Page 5 SPACEPORT NEWS Feb. 21, 2003 A unique facility at Kennedy Space Center, the Multi-Payload Processing Facility (MPPF) was constructed in 1995 and is located in the Industrial Area at the Center. The facility is 19,647 square feet in area, and true to its name, it can accommodate one or more payloads in processing at the same time depending on their size. The facility supports the Checkout Assembly Payload Processing Program but also provides services to the customers whose payloads arrive for testing and processing. According to Facility Manager Joseph Talavera, the building is a 100,000 particulates per million clean room, and that means it is an exceptionally clean environment for customers whose payloads require this. “It is probably one of the cleanest facilities in the area in regards to particulates,” said Talavera. “And we’ve worked very hard to also make the facility one of the most energy-efficient in the Industrial Area.” The goal was to reduce energy use by 10 percent, but in actuality, the team was able to reduce energy consumption by 17.5 percent. During processing and testing of the NASA-sponsored Solar Radiation and Climate Experiment (SORCE) spacecraft, for example, the facility continued to operate using only one air handler to cool the area. The MPPF has a high bay and a low bay and is equipped with a 20-ton overhead crane. In addition, the MPLM Access Certification Equipment (MACE) training unit is also located inside the MPPF. The MACE is an exact replica of the U.S.-made Unity module on the Station and is used to support training activities for the Space Station Processing Facility. According to Talavera, the MPPF can accommodate several payload customers with the flexibility to meet air quality, cleanliness, scheduling and protocol requirements for each. “We always try to stay one step ahead to meet customers’ needs,” commented Talavera. “We strive to meet all customer requests.” An example of the MPPF’s multi-processing abilities included payload processing activities for Missions STS-95 and STS-88. Several payloads were processed inside the MPPF concurrently including the SPARTAN201, IEH-03, SAC-A and MightySAT-1 Also, prior to Mission STS-99, the very large Shuttle Radar Topography Mission (SRTM) payload was tested and verified inside the MPPF and occupied more than 95 percent of the facility’s high bay space. progressInside the Multi-Payload Processing Facility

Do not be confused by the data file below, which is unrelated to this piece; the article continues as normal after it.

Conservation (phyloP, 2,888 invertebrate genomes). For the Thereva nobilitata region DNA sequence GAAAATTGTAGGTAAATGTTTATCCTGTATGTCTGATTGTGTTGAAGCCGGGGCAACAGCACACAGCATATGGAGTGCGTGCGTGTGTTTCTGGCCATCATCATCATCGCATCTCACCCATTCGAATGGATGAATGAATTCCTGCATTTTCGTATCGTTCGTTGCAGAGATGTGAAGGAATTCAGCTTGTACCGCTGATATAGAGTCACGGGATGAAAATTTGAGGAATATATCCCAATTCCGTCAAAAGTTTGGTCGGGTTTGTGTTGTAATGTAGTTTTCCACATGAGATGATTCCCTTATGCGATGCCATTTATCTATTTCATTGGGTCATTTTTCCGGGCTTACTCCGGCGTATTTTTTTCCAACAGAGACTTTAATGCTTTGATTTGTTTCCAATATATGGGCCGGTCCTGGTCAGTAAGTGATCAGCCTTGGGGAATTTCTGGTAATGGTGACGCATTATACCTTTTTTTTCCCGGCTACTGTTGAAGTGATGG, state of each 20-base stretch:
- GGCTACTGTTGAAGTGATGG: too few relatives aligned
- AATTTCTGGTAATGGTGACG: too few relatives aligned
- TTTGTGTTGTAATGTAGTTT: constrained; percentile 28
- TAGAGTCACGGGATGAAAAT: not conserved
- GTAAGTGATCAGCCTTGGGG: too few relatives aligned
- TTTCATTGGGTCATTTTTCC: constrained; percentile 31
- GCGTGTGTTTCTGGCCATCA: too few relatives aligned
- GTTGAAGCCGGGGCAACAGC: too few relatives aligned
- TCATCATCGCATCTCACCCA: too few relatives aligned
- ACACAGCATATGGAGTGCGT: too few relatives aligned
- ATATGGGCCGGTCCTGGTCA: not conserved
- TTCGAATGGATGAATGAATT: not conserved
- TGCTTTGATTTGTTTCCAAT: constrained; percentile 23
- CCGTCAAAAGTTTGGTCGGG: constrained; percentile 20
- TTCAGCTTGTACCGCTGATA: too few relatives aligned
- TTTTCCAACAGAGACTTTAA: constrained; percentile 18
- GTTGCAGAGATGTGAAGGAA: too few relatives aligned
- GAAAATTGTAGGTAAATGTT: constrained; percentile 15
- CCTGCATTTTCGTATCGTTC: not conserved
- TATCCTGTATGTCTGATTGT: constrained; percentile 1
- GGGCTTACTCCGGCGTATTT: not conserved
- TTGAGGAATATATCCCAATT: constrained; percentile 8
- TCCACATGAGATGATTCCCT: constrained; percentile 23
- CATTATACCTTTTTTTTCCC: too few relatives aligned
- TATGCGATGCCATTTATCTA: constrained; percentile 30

Feb. 21, 2003 SPACEPORT NEWS Page 6COLUMBIA ...(Continued from Page 1)warmed his listeners with his open appreciation for the difficult role that they play as educators of the next generation of explorers. The Florida League of Teachers was organized in 1993 by the Florida Department of Education, Division of Human Resource Development to establish a vehicle for engaging some of Florida’s most outstanding teachers in statewide implementation of school improvement and accountability. The major work of League teachers is modeling, training, facilitating and coaching to promote other teachers’ continual improvement in the instructional setting. League members serve as demonstration teachers, coaches and facilitators. “KSC was honored that this organization chose Brevard County as the site to celebrate this milestone,” Biegert said. “We’re always glad to have the opportunity to help teachers inspire the next generation of engineers and scientists.” The NASA/KSC Education Division, the Educator Resource Center (ERC) and the Aerospace Education Services Program (AESP) put together an exciting day of events including viewing the newly released Space Station IMAX film, an educational tour of the Space Center and interdisciplinary math and science activities. The league’s dedication to improving the quality of learning for all students and empowering teachers to meet the challenges in our schools and educational system as a whole is greatly appreciated.TEACHERS ...(Continued from Page 1)Former Astronaut Charlie Walker shares his experiences with members of the Florida League of Teachers. The grid on which the pieces of Columbia debris will be organized is captured in this aerial view of the RLV Hangar floor. The debris has begun arriving at KSC from the collection point at Barksdale Air Force Base, Shreveport, La. As part of the ongoing investigation into the tragic accident that claimed Columbia and her crew of seven, workers will attempt to reconstruct the orbiter inside the RLV.Feb. 12 Governor Jeb Bush voted for his favorite Florida quarter design, kicking off the beginning of a three-week Internet voting period. Governor Bush will be reaching out to Florida’s teachers, school children, residents and visitors alike to take part in choosing one of five designs to grace the back of the Florida quarter. The “America’s Spaceport,” featuring a Space Shuttle superimposed over an outline of the state and surrounded by 27 stars signifying Florida as the 27th state admitted to the Union is sure to be a popular design with Kennedy Space Center workers as will “Gateway to Discovery,” which highlights Florida’s past with a Spanish galleon and Florida’s future with a rendering of a Space Shuttle. The voting period will end on March 5 at 9:30 a.m. The public will be able to cast their votes by visiting the state’s Web site. Residents who do not have access to a computer can still cast their votes by using computers and Internet services that are available free of charge at their local libraries. Votes can also be mailed to the Governor’s Office of Citizen Services, The Capitol, Tallahassee, Florida 32399. The design that captures the most votes will be submitted to the United States Mint for circulation. More than 1,500 designs were submitted, but only five designs were selected by the Florida Commemorative Quarter Committee and forwarded to the Mint. The Mint is expected to circulate the Florida quarter in spring 2004.Florida quarter might feature Shuttle the Solid Rocket Booster (SRB) Disassembly Facility and tour of the SRB assembly and refurbishment facilities. Members visited the Launch Control Center and Launch Pad 39A, where Columbia was launched. Retired Navy Admiral Harold Gehman, CAIB chairman, spoke briefly with news media representatives. He said the CAIB wants to look at four things at KSC: launch procedures; Shuttle refurbishment between flights; the Columbia mishap reconstruction site; “and be sure in our own minds the process here for Columbia reconstruction meets our investigatory needs.” The efforts will take place in the Reusable Launch Vehicle Hangar located adjacent to the Space Shuttle runway at KSC.